Completing a cause-of-death certificate

Photo credit: CBS / Alrik Swagerman

Mortality rate showing cause of death not on dashboard

We do not show the mortality rate based on cause of death on the dashboard because we only use data from the recent past, that is, data that we receive per day or week. This data is necessary to follow the epidemic closely and to be able to take timely measures. However, we think it is important to mention the mortality rate based on cause of death, because these are the most accurate figures.

What sort mortality data do we show on the dashboard?

The mortality rates that we show on the dashboard are:

The mortality rate based on reports to the GGDs
This is the number of deaths among patients with COVID-19 that are reported to the municipal health services (GGDs) each day. See article entitled What’s meant by number of reported deaths?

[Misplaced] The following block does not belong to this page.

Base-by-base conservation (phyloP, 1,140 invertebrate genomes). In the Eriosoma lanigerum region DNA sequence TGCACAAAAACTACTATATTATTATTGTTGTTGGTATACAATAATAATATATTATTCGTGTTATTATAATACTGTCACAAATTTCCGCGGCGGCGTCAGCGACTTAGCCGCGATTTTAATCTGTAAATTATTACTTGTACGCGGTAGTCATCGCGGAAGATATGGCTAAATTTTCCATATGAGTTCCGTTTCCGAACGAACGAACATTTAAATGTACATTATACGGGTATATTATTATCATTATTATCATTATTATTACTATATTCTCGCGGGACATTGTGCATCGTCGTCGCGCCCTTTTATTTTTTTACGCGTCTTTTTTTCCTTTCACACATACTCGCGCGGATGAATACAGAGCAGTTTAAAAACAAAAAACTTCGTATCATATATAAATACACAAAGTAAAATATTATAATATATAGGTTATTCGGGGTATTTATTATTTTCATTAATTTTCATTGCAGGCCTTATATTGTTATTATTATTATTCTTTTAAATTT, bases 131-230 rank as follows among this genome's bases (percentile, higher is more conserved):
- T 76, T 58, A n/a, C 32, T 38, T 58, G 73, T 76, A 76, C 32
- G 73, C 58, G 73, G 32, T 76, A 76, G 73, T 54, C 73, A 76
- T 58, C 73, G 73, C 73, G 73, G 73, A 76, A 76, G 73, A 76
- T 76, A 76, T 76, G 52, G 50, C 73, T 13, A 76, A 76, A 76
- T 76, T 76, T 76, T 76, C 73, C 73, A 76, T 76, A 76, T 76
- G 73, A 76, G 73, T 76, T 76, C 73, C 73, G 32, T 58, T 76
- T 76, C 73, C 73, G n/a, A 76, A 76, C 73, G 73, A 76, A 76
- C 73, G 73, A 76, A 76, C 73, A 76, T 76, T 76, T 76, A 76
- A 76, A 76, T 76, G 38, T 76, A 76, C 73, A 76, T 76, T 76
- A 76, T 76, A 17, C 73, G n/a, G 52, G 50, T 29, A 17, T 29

Graph showing the number of reported deaths from COVID-19 over time

The mortality rate based on excess mortality
This is the number of deaths that exceeds the projected number calculated by CBS. See the article entitled What’s meant by excess deaths?

Graph showing the total number of deaths per week

Why do these mortality rates differ?

The mortality figures on the dashboard differ from the CBS mortality rate based on cause of death.

The mortality rate based on reports received by the GGDs is lower than the mortality rate reported by CBS: